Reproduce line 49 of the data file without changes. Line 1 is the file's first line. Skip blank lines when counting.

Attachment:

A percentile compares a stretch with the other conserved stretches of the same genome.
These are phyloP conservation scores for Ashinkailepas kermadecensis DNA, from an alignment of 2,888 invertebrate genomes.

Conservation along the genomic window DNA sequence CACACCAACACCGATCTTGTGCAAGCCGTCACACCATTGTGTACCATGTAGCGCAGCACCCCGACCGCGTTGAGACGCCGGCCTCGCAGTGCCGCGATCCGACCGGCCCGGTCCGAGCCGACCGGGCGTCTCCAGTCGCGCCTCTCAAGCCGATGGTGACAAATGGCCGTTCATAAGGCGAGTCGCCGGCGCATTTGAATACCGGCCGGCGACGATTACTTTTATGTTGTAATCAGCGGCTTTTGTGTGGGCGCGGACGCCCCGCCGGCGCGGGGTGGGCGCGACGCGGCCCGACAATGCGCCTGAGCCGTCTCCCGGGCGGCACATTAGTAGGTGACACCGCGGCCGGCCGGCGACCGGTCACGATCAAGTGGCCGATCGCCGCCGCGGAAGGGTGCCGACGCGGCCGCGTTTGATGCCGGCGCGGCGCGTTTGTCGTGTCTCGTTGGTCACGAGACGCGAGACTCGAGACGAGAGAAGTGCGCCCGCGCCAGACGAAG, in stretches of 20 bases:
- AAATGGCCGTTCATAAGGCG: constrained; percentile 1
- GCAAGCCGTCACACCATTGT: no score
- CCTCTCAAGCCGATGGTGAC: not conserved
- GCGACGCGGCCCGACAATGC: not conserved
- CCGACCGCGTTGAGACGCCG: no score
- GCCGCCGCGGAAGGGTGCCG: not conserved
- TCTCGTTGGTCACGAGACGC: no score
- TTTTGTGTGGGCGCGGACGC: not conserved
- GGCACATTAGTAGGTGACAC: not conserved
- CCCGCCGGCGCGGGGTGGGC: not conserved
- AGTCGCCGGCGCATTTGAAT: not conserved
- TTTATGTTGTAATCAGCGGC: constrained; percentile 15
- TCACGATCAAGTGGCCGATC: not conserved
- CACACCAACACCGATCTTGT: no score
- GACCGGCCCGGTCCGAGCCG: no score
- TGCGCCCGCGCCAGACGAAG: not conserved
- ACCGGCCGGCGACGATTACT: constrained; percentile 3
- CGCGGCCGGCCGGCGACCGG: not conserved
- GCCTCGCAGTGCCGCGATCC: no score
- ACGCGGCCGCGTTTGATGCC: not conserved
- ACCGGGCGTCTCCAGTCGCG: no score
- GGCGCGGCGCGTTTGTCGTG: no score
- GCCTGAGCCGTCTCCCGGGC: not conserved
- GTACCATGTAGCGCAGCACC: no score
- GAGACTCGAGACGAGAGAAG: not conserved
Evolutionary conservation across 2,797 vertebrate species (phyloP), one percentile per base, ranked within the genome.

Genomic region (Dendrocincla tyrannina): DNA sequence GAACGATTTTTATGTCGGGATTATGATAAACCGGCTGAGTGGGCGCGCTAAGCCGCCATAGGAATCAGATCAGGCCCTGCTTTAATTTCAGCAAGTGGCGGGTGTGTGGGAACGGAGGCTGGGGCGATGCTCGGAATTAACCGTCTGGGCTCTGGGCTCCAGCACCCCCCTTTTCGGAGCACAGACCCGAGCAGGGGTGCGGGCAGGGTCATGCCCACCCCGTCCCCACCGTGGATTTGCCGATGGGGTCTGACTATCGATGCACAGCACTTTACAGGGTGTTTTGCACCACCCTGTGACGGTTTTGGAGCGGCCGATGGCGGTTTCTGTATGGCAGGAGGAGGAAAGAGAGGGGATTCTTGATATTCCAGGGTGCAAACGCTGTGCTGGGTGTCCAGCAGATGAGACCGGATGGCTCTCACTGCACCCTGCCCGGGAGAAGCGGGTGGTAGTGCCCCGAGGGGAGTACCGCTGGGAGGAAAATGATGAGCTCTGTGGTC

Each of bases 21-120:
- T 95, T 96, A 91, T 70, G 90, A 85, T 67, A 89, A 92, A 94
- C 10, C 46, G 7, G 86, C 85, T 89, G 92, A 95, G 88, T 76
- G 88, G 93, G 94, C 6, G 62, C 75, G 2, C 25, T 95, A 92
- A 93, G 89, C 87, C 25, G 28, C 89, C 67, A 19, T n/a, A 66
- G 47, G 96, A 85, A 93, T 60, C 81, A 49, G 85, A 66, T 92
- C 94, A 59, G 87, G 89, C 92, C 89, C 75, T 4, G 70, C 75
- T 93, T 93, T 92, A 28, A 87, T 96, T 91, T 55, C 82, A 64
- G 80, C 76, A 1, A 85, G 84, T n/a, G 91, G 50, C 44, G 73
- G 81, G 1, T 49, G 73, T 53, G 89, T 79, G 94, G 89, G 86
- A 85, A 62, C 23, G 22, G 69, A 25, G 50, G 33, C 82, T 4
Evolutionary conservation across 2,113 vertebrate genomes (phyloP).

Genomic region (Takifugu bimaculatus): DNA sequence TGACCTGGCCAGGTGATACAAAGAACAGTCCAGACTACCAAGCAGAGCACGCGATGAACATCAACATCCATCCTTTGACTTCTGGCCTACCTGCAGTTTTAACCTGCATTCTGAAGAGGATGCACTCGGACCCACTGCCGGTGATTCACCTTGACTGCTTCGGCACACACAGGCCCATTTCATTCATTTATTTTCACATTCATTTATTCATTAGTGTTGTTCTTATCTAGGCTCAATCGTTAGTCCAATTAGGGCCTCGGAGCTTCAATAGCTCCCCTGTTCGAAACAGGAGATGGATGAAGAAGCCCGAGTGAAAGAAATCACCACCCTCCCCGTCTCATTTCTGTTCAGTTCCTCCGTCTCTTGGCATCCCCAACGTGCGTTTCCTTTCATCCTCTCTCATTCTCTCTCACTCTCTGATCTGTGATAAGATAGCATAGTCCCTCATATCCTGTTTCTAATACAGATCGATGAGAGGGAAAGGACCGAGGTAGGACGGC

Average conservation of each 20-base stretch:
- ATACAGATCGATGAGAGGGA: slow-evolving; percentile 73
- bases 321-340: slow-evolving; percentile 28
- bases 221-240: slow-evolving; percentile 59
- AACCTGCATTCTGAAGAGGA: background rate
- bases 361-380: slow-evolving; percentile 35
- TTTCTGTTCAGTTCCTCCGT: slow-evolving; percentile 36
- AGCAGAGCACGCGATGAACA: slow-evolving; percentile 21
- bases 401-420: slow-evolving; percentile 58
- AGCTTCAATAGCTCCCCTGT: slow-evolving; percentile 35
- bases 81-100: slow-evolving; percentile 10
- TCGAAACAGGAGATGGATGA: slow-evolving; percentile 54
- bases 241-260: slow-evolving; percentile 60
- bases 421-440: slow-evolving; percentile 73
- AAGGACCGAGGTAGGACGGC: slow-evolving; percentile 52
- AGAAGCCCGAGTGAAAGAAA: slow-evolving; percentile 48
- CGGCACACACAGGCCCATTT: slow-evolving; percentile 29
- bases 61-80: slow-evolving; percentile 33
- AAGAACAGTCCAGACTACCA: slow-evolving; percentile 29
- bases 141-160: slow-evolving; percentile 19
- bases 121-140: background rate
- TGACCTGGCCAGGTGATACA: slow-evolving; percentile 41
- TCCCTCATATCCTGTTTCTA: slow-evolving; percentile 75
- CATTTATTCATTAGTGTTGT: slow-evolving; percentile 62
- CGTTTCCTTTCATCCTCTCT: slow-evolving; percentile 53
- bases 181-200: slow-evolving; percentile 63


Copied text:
- bases 361-380: slow-evolving; percentile 35